“ARCHITECTS AND THE NEED TO ENSURE PREFERRED BUILDING CONTRACTS COMPLY WITH BUILDING LAWS”
By Justin Cotton, Director, Lovegrove & Cotton Pty Ltd (Construction and Planning Lawyers
It is common practice in the building industry, particularly with more “high end” residential construction, for the Builder and Owner to enter into “Architect Administered” domestic building contracts.
In such contract arrangements, the Architect (who is usually also the designer for the project and involved in the tender selection process for a Builder) will be the assessor of progress payment claims, variations, extension of time claims and the resolution of defective work items.
The need for Architect administrators to both act as an agent for Owners in one sense, and to be a neutral and impartial claims assessor on the other hand, has been the subject of previous articles.
Needless to say, an Architect administered contract will usually mean one that has contractual protection and a defined role for the Architect (even though the Architect is not actually a party to the contract). Therefore the Architect as a project administrator that an Owner defers to, will have some say on what form of contract agreement is used.
Architects practising in Victoria need to be aware of recent changes to the domestic building requirements with the introduction of the Domestic Building Contracts Regulations 2017. These new regulations (replacing the 2007 version) took effect in part from 22 April 2017 except for some important aspects that will be phased in on 1 August 2017.
As always the legislation (including any regulations) that governs domestic building in Victoria is focussed to a large degree on consumer protection. Obviously many Owners under building contracts are not “mum and dad” owners and are in fact developers, however, that does not change the consumer focus protection in many of the legislative requirements.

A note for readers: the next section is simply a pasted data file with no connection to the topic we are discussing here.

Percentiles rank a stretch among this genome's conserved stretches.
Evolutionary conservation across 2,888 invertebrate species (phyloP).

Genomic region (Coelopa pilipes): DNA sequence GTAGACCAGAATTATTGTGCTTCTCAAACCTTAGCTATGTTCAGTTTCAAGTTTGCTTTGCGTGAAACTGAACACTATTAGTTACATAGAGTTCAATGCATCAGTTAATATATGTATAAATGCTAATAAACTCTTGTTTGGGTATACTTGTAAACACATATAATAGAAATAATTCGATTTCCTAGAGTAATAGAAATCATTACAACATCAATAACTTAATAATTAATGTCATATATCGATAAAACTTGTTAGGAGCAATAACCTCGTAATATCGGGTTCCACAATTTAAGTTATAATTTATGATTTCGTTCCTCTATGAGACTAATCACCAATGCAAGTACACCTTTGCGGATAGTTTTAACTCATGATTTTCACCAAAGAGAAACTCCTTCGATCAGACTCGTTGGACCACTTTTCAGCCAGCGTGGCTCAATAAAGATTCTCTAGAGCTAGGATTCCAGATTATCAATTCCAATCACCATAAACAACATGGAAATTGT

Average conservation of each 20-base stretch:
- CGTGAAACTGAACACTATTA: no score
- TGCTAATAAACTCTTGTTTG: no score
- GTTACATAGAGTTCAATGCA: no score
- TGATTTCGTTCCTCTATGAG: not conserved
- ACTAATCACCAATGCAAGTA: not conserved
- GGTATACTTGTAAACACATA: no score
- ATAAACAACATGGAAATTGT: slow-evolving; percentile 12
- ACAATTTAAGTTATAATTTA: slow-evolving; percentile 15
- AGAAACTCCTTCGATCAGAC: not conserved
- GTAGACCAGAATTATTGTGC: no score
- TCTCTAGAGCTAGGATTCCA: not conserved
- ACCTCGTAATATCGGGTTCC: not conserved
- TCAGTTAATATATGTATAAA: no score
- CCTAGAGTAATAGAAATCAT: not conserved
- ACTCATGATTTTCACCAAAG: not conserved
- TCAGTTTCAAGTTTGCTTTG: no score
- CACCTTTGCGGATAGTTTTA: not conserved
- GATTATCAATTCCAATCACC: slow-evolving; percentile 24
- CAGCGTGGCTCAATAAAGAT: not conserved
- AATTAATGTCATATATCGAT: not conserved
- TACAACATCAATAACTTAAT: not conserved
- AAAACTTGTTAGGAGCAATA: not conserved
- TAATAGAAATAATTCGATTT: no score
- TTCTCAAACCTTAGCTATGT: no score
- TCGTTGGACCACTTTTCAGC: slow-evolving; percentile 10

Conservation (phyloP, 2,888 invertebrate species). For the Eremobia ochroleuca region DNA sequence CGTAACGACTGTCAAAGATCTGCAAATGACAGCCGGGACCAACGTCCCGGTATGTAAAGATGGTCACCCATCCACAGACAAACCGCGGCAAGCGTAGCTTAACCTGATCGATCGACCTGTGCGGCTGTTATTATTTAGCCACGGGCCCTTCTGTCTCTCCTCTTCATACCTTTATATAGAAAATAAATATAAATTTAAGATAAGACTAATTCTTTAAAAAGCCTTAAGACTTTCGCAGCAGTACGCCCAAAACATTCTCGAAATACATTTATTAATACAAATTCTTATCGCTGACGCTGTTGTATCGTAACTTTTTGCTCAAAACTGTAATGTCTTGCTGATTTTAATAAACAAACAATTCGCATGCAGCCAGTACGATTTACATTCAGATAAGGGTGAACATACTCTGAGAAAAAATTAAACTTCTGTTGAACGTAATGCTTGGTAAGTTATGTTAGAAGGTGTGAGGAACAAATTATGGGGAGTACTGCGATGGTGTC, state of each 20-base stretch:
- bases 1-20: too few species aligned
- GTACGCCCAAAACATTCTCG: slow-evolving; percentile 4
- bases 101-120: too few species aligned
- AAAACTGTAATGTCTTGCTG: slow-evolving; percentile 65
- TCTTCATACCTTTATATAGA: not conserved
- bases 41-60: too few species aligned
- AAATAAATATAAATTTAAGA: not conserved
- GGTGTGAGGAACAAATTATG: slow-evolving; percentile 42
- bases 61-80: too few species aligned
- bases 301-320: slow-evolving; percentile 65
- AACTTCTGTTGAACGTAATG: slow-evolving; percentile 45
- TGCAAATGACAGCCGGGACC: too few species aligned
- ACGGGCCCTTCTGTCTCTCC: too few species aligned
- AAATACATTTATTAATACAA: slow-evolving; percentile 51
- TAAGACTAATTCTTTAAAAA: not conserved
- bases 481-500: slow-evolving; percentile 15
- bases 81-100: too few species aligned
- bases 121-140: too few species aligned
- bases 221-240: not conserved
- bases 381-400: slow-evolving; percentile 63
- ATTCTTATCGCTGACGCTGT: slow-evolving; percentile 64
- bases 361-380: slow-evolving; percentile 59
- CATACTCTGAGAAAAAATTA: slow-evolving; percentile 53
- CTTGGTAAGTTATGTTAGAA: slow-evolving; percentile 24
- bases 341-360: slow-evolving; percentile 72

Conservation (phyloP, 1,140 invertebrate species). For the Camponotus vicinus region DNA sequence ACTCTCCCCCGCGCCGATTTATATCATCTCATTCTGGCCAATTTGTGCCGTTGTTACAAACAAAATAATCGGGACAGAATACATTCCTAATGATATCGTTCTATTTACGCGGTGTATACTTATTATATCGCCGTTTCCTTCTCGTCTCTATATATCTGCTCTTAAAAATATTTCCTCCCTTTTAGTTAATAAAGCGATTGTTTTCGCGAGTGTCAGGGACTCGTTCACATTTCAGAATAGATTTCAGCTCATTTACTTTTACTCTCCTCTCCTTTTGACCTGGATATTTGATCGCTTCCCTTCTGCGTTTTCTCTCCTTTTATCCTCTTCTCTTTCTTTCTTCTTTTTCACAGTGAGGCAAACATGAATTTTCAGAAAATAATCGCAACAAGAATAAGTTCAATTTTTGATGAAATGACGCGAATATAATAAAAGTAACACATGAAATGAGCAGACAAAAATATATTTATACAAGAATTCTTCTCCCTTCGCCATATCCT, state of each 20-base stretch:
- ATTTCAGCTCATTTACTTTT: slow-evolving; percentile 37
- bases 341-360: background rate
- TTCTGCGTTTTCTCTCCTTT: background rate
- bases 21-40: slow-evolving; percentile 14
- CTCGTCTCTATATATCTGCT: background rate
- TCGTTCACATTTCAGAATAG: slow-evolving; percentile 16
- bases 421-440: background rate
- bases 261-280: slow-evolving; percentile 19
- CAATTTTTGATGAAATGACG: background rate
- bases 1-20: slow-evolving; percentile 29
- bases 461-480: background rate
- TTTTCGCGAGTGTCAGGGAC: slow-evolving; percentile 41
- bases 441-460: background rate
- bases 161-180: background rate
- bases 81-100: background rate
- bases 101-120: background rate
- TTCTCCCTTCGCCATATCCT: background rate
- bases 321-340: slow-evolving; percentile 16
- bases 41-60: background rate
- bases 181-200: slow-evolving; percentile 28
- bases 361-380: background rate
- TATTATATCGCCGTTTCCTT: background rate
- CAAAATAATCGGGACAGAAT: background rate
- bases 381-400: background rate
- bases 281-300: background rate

he need to ensure Architects are fully abreast of the changes is to ensure they only promote or recommend the use of domestic building contracts that are up to date and current. This is because if a contract agreement the Architect is recommending for use is not fully in accordance with all Victorian legislation criteria including the Domestic Building Contracts Act 1995 and the recently amended Regulations, then the following problems could arise:
(i) The building contract could be void or unenforceable between the parties, at least to the extent of any inconsistency with the legislative requirements; and
(ii) The Builder under the contract could be subjected to penalty fines or other disciplinary action for not using a compliant domestic building contract.
An Architect may not be subjected to the disciplinary censure for use of a non-compliant contract, as indeed a Builder would. Nevertheless a party to the contract could potentially seek civil redress against an Architect if perchance a contract was later found to be void or unenforceable and that contract (in that form) had been used at the Architect’s insistence.
If an Architect is project managing or administering a building contract, it is common in Victoria that the Builder and Owner (the Architect’s client) sign an ABIC form of contract (Australian Building Industry Contracts).